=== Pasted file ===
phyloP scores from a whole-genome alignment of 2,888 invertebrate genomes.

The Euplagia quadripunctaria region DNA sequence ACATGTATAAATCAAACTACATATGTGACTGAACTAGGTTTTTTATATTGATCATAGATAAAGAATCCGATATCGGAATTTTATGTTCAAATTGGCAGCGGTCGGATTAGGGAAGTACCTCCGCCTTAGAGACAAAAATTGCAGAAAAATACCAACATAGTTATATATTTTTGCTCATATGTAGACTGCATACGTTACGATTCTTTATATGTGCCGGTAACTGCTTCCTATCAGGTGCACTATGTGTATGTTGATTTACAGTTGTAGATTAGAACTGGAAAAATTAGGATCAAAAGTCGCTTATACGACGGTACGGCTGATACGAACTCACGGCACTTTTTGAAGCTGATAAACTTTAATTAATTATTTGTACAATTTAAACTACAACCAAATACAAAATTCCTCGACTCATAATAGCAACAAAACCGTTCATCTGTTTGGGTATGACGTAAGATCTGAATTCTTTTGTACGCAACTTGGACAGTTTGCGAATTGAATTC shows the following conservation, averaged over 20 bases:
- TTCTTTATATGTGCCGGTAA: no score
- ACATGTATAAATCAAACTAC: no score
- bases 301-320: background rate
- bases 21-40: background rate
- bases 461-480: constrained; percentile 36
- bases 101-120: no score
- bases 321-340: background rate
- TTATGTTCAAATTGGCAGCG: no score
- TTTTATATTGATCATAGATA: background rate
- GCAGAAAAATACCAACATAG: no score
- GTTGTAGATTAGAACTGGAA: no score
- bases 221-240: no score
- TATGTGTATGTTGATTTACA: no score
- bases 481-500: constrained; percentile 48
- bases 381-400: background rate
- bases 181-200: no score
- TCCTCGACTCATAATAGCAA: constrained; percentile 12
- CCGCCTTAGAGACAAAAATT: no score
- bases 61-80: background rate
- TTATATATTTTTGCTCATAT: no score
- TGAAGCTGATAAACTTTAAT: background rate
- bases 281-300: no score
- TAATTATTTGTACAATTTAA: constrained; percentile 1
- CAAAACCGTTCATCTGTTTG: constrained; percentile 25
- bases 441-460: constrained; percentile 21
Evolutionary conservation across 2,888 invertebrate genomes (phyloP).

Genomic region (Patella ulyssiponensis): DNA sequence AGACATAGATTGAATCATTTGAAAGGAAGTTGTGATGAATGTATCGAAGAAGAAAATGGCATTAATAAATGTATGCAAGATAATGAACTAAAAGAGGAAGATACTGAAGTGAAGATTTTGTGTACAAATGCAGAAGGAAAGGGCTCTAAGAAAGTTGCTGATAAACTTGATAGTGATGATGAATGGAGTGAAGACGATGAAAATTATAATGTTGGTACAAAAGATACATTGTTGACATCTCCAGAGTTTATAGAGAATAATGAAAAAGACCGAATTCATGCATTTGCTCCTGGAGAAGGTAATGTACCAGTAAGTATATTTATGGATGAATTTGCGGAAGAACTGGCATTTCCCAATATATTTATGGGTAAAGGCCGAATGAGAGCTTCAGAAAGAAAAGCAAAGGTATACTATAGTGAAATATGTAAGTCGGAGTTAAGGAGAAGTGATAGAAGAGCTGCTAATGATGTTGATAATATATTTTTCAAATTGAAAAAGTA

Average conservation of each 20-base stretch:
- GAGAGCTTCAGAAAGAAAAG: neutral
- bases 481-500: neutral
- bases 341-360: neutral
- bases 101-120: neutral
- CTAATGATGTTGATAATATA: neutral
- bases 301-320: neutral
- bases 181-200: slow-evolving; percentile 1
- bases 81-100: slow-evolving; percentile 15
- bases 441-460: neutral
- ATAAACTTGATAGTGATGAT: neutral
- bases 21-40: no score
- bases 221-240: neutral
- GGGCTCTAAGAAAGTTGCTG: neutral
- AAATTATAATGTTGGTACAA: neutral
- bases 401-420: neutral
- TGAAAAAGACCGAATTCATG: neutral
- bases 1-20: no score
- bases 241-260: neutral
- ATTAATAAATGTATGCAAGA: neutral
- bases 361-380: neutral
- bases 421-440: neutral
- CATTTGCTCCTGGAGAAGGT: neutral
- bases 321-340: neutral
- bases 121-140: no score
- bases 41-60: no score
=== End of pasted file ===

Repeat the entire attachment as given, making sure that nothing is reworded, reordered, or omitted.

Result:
phyloP scores from a whole-genome alignment of 2,888 invertebrate genomes.

The Euplagia quadripunctaria region DNA sequence ACATGTATAAATCAAACTACATATGTGACTGAACTAGGTTTTTTATATTGATCATAGATAAAGAATCCGATATCGGAATTTTATGTTCAAATTGGCAGCGGTCGGATTAGGGAAGTACCTCCGCCTTAGAGACAAAAATTGCAGAAAAATACCAACATAGTTATATATTTTTGCTCATATGTAGACTGCATACGTTACGATTCTTTATATGTGCCGGTAACTGCTTCCTATCAGGTGCACTATGTGTATGTTGATTTACAGTTGTAGATTAGAACTGGAAAAATTAGGATCAAAAGTCGCTTATACGACGGTACGGCTGATACGAACTCACGGCACTTTTTGAAGCTGATAAACTTTAATTAATTATTTGTACAATTTAAACTACAACCAAATACAAAATTCCTCGACTCATAATAGCAACAAAACCGTTCATCTGTTTGGGTATGACGTAAGATCTGAATTCTTTTGTACGCAACTTGGACAGTTTGCGAATTGAATTC shows the following conservation, averaged over 20 bases:
- TTCTTTATATGTGCCGGTAA: no score
- ACATGTATAAATCAAACTAC: no score
- bases 301-320: background rate
- bases 21-40: background rate
- bases 461-480: constrained; percentile 36
- bases 101-120: no score
- bases 321-340: background rate
- TTATGTTCAAATTGGCAGCG: no score
- TTTTATATTGATCATAGATA: background rate
- GCAGAAAAATACCAACATAG: no score
- GTTGTAGATTAGAACTGGAA: no score
- bases 221-240: no score
- TATGTGTATGTTGATTTACA: no score
- bases 481-500: constrained; percentile 48
- bases 381-400: background rate
- bases 181-200: no score
- TCCTCGACTCATAATAGCAA: constrained; percentile 12
- CCGCCTTAGAGACAAAAATT: no score
- bases 61-80: background rate
- TTATATATTTTTGCTCATAT: no score
- TGAAGCTGATAAACTTTAAT: background rate
- bases 281-300: no score
- TAATTATTTGTACAATTTAA: constrained; percentile 1
- CAAAACCGTTCATCTGTTTG: constrained; percentile 25
- bases 441-460: constrained; percentile 21
Evolutionary conservation across 2,888 invertebrate genomes (phyloP).

Genomic region (Patella ulyssiponensis): DNA sequence AGACATAGATTGAATCATTTGAAAGGAAGTTGTGATGAATGTATCGAAGAAGAAAATGGCATTAATAAATGTATGCAAGATAATGAACTAAAAGAGGAAGATACTGAAGTGAAGATTTTGTGTACAAATGCAGAAGGAAAGGGCTCTAAGAAAGTTGCTGATAAACTTGATAGTGATGATGAATGGAGTGAAGACGATGAAAATTATAATGTTGGTACAAAAGATACATTGTTGACATCTCCAGAGTTTATAGAGAATAATGAAAAAGACCGAATTCATGCATTTGCTCCTGGAGAAGGTAATGTACCAGTAAGTATATTTATGGATGAATTTGCGGAAGAACTGGCATTTCCCAATATATTTATGGGTAAAGGCCGAATGAGAGCTTCAGAAAGAAAAGCAAAGGTATACTATAGTGAAATATGTAAGTCGGAGTTAAGGAGAAGTGATAGAAGAGCTGCTAATGATGTTGATAATATATTTTTCAAATTGAAAAAGTA

Average conservation of each 20-base stretch:
- GAGAGCTTCAGAAAGAAAAG: neutral
- bases 481-500: neutral
- bases 341-360: neutral
- bases 101-120: neutral
- CTAATGATGTTGATAATATA: neutral
- bases 301-320: neutral
- bases 181-200: slow-evolving; percentile 1
- bases 81-100: slow-evolving; percentile 15
- bases 441-460: neutral
- ATAAACTTGATAGTGATGAT: neutral
- bases 21-40: no score
- bases 221-240: neutral
- GGGCTCTAAGAAAGTTGCTG: neutral
- AAATTATAATGTTGGTACAA: neutral
- bases 401-420: neutral
- TGAAAAAGACCGAATTCATG: neutral
- bases 1-20: no score
- bases 241-260: neutral
- ATTAATAAATGTATGCAAGA: neutral
- bases 361-380: neutral
- bases 421-440: neutral
- CATTTGCTCCTGGAGAAGGT: neutral
- bases 321-340: neutral
- bases 121-140: no score
- bases 41-60: no score